The irony of this article is, unfortunately, simple: everything that makes a rental property a good rental property is also something you have to pay for. Most of the time, buyers look at properties for cash flow and not appreciation value, which means that they navigate the intensive industry of rental maintenance and taxes.
Keep in mind, the “2% rule” (which states that your monthly rents should be ~2% greater than the price of the unit or home, plus repairs), is sometimes too much—especially for first-time buyers. That said, you should set a goal, calculate all of these local factors in, and then come to a conclusion about what rents to charge.
This list is designed to help you know what properties are best to begin investing in. Look for properties with:
1. A solid, reputable HOA. Home Owners Associations (HOAs) can cost wildly different amounts, depending on where you live and what type of property you own. However, their help to you can be infinitely valuable. Benefits can include solid maintenance and management groups, insurance stability and coverage, amenities offered like pools and patios, and community appearance standards and regulation. Remember that HOAs are also enforcement associations, and can charge membership and maintenance fees.
2. Easy avenues for marketing. Certain areas never pay a cent for marketing fees. Areas that are inundated with claims on local property (like West Campus!) often don’t need much, if any, marketing tactics. However, you may see this as a downside. If marketing strategies are your strong suit, look for highly-competitive areas with agent- or ad-based advertisement.
3. Solid maintenance staff. You may find a property with dedicated maintenance staff, or you might need to pay some folks to do that work for you. Either way, making sure that an exclusively-oriented group of workers is keeping up with maintenance, which makes both your residents and your HOA happy.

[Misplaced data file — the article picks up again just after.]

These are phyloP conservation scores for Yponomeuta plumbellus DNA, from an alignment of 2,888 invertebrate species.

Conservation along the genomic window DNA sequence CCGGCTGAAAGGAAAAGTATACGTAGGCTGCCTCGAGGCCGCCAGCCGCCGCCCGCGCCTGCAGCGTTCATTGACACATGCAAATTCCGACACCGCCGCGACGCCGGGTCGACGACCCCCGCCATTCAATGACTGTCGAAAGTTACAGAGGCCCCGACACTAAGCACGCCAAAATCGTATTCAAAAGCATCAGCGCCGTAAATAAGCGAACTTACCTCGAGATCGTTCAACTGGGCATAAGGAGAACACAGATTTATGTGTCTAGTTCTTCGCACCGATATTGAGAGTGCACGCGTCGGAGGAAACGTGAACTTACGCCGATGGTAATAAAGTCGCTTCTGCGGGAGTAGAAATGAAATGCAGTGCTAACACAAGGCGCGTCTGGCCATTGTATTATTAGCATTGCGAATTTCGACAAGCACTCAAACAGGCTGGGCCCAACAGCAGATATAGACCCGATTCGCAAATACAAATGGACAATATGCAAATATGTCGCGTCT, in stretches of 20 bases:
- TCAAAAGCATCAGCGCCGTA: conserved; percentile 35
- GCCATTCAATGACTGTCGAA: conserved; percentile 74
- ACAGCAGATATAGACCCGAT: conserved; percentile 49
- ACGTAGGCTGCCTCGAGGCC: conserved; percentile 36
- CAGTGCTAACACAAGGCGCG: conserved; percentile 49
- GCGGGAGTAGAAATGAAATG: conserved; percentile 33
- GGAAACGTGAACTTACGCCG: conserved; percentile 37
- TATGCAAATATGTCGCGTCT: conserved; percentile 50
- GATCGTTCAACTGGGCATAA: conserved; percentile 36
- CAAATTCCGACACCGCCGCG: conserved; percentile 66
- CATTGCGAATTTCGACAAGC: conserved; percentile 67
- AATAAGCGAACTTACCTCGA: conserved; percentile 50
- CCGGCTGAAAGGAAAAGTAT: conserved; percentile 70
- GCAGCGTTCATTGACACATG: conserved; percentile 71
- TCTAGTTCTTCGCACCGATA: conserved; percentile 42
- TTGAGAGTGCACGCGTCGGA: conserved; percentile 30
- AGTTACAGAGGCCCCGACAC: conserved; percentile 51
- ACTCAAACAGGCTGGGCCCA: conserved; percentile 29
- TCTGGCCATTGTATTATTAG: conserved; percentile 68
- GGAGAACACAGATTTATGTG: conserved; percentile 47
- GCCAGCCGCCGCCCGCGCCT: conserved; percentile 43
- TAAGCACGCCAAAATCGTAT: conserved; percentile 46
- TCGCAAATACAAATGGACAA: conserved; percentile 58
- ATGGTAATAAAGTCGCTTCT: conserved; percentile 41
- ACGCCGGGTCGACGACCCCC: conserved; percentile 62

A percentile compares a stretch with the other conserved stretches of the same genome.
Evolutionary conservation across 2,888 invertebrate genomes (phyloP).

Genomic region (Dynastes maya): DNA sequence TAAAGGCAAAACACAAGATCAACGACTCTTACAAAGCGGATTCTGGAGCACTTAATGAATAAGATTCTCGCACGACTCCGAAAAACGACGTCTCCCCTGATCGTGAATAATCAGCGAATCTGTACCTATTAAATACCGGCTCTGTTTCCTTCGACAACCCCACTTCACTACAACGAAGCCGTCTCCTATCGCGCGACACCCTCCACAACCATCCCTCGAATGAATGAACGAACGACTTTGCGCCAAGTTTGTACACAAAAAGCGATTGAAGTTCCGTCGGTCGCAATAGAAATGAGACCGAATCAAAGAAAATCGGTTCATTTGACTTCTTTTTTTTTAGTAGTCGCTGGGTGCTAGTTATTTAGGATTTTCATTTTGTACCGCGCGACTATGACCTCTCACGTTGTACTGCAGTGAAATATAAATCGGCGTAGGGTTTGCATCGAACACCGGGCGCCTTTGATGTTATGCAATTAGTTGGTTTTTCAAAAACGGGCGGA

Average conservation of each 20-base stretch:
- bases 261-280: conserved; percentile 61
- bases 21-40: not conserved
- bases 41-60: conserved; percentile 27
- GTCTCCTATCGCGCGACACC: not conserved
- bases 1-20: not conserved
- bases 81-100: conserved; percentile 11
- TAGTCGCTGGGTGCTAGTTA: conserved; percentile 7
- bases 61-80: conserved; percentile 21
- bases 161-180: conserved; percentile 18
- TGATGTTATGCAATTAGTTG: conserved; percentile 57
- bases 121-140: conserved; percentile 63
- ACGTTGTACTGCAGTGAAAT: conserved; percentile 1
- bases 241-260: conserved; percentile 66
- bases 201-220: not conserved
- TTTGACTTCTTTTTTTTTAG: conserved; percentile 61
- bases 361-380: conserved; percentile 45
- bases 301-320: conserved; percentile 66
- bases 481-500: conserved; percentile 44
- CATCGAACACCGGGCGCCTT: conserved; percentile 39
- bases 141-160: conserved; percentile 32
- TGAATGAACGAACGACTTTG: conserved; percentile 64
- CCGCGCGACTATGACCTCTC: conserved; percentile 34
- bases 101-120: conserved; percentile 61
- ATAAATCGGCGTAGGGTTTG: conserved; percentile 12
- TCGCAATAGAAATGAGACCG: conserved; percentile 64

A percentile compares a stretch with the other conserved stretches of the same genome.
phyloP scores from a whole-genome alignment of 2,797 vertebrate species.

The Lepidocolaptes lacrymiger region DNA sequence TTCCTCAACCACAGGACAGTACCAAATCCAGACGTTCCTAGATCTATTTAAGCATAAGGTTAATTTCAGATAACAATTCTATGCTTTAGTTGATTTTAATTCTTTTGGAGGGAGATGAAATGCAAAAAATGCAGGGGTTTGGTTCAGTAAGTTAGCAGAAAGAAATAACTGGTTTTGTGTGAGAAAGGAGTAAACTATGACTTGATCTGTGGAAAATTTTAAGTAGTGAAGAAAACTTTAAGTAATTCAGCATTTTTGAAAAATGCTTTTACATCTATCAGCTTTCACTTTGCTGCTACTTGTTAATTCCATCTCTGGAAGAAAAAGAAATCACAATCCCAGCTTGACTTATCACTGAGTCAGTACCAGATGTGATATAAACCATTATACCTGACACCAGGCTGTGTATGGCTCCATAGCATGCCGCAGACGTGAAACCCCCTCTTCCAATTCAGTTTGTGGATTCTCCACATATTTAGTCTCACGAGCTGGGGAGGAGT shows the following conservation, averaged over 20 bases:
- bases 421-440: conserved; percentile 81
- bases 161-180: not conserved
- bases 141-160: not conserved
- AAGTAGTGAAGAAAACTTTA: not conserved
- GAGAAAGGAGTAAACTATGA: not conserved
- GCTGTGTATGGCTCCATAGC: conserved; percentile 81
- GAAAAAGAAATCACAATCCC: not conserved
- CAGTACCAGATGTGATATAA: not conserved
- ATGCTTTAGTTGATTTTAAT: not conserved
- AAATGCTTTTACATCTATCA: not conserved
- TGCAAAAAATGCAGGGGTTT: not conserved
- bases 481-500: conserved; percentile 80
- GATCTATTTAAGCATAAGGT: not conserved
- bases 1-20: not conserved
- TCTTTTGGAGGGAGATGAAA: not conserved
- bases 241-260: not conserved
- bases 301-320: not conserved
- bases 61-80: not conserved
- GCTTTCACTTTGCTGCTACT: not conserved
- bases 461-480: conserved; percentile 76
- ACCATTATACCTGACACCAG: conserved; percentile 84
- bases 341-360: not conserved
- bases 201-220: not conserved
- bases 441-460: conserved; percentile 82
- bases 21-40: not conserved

4. Simple utilities. Regarding utilities, you can choose to bill back specific residents for their individual portion of the utilities, or average and aggregate the utilities data in order to build in these charged into the rent. These are both good strategies, but might not effectively take into account insurance and utilities. Also, remember that utilities charges might still be made to vacant properties, if anything is still being used!
5. Insurance and tax zones. Property taxes vary based on state and city, but might be super low. Make sure you know that the taxes are for any rental property you hope to buy. Make sure, also, that you understand local home owners insurance requirements. Rates for this can also vary wildly.
The costs associated with rental properties go way beyond just the initial fees. However, buying to rent is still incredibly lucrative and, in some cases, rather straightforward.
Understand, as much as possible, all of the ‘extraneous’ fees that will inevitably pop up during your time as a property owner.
And if you have any questions, make sure to contact us at 512-897-0009.